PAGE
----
Russ:  What encouragement would you give to other states to join the Agreement?

David:  The Agreement provides many benefits to its member states. First and foremost, one of the biggest benefits to membership was the Supreme Court’s favorable view of South Dakota’s membership in Wayfair. While state laws differ, the Court’s holding that membership reduced undue burden on sellers gives comfort to other member states that their economic nexus policies are on firm constitutional footing. 

Disclosed practices, such as the current work on exemption claims, also greatly reduce burden on sellers. It provides a one stop shop for a seller to gain a large amount of information regarding many states. This is not only a benefit to sellers in other states, but also to sellers located in each member’s own state as it provides your own constituents with a vast body of very helpful information. I would encourage non-member states to consider voluntarily responding to the Agreement’s disclosed practices as a way to help reduce burdens on sellers.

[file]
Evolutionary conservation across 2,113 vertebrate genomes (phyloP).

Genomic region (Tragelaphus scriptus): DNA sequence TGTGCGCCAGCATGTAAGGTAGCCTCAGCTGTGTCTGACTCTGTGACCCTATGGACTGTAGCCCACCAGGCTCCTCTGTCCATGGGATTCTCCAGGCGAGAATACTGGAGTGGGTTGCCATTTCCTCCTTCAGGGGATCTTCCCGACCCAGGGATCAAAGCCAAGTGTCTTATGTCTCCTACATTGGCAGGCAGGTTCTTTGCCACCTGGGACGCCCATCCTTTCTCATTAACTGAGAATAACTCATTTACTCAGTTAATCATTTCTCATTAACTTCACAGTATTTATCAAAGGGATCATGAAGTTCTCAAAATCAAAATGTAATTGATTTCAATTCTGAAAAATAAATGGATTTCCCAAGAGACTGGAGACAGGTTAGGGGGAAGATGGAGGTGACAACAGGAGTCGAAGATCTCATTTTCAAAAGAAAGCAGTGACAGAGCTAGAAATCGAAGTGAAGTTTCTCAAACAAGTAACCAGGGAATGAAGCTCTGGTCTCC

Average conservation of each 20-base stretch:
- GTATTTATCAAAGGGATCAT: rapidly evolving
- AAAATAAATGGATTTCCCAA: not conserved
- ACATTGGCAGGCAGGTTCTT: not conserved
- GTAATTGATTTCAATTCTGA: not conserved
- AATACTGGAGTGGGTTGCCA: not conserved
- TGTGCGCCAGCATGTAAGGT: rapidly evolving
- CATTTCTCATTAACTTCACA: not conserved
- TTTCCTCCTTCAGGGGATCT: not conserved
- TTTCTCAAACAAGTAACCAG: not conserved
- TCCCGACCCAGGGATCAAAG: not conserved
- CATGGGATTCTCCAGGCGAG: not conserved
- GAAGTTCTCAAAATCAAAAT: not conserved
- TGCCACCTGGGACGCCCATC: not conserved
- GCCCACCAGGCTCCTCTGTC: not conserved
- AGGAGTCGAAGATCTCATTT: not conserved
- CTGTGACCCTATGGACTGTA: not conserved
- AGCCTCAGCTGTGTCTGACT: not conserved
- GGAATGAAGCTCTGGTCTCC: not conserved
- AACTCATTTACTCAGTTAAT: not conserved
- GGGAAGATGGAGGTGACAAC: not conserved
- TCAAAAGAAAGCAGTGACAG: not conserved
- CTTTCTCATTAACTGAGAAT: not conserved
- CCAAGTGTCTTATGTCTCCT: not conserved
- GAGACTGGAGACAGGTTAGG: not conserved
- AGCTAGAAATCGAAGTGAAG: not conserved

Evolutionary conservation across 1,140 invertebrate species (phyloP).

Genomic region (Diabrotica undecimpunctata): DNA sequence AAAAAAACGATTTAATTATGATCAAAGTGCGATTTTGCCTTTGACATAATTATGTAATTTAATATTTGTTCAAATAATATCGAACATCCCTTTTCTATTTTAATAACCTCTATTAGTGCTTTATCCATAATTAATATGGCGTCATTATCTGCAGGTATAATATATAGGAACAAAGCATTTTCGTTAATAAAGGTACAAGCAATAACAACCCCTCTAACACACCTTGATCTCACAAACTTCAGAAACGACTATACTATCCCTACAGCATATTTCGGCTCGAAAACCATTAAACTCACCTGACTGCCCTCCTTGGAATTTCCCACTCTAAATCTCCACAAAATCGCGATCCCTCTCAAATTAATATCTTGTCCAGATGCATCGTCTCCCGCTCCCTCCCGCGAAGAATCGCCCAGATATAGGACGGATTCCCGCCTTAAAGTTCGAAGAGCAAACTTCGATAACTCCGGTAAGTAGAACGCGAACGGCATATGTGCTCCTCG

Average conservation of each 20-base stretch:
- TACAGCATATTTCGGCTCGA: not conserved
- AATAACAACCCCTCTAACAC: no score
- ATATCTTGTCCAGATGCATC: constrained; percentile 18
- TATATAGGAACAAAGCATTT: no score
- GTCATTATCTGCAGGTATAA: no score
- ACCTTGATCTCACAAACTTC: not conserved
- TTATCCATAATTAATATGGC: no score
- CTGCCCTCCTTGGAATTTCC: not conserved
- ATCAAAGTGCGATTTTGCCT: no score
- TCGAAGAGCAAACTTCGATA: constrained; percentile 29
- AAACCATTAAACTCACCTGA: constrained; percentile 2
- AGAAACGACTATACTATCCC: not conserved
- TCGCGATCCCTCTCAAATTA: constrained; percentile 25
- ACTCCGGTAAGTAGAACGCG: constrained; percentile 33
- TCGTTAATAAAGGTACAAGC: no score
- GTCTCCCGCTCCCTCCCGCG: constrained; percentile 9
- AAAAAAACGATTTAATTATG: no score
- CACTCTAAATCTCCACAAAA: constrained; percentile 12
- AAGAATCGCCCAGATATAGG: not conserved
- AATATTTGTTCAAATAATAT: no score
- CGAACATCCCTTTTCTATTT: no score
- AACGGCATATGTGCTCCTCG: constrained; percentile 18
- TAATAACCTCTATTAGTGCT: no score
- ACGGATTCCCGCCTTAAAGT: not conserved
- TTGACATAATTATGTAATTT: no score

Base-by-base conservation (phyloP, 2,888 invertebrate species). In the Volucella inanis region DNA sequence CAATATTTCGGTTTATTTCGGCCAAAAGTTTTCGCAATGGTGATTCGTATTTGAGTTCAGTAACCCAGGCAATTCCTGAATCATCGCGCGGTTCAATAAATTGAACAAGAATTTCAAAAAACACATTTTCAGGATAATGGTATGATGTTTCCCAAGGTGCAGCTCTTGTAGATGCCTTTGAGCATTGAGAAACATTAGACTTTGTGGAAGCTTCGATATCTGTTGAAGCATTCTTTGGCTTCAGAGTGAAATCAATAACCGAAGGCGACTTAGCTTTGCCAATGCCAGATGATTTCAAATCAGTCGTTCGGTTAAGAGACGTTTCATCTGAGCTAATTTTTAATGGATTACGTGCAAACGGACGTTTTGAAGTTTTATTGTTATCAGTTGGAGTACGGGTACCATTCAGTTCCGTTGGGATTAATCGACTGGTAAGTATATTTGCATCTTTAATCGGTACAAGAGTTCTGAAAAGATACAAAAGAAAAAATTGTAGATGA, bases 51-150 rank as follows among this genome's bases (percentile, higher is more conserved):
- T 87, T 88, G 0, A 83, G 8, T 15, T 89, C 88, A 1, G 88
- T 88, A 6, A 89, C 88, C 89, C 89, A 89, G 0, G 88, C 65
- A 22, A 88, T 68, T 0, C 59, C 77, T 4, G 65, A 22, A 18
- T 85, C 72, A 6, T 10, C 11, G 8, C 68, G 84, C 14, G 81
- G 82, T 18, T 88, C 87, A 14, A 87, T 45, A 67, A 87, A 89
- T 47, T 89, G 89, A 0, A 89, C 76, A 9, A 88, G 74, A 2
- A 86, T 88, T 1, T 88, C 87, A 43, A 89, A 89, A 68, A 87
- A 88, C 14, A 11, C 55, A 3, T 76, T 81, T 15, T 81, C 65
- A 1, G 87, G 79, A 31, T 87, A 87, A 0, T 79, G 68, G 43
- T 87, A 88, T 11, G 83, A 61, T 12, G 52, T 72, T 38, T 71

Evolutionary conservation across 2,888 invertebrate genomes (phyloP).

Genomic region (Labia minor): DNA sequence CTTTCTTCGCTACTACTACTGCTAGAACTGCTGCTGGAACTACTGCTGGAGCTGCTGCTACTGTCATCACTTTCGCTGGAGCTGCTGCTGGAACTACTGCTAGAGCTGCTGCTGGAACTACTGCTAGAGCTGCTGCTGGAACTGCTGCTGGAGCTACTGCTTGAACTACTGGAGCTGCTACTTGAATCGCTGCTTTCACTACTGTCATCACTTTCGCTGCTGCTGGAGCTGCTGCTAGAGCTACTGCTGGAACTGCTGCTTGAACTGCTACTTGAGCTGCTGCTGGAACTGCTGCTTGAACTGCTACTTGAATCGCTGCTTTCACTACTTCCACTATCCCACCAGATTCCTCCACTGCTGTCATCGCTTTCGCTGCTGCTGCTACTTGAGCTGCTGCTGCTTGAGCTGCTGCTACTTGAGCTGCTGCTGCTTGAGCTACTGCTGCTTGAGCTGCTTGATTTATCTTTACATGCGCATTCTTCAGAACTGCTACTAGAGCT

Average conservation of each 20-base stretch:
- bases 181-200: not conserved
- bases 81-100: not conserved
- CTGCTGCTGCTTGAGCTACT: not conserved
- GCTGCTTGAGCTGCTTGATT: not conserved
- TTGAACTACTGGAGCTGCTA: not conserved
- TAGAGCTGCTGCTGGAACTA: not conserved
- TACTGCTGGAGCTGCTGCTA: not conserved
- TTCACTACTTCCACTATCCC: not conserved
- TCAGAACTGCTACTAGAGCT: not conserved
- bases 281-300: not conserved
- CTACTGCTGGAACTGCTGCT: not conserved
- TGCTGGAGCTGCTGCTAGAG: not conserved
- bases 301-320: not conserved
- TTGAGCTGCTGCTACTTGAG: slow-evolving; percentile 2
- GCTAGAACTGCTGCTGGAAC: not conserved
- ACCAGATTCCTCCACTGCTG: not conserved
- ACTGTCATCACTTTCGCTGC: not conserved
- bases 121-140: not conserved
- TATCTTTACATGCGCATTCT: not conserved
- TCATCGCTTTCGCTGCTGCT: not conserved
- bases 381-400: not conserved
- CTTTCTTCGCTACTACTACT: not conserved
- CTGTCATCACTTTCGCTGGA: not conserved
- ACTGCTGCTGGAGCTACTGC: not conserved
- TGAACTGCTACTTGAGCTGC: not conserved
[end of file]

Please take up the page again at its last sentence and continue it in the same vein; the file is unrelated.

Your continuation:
Streamline’s registration system, which allows for registration in all member states by filing one registration also reduces burdens on sellers and encourages sellers to register in states due to how easy it is.

Finally, CSPs provide a low burden and cost effective way for sellers to comply with state sales and use tax laws. 

Russ:  There are hundreds of other state sales and use tax exemptions across the states.  What are the best methods for individual taxpayers and practitioners to understand what exemptions may apply to their businesses and clients and what the requirements are to claim them?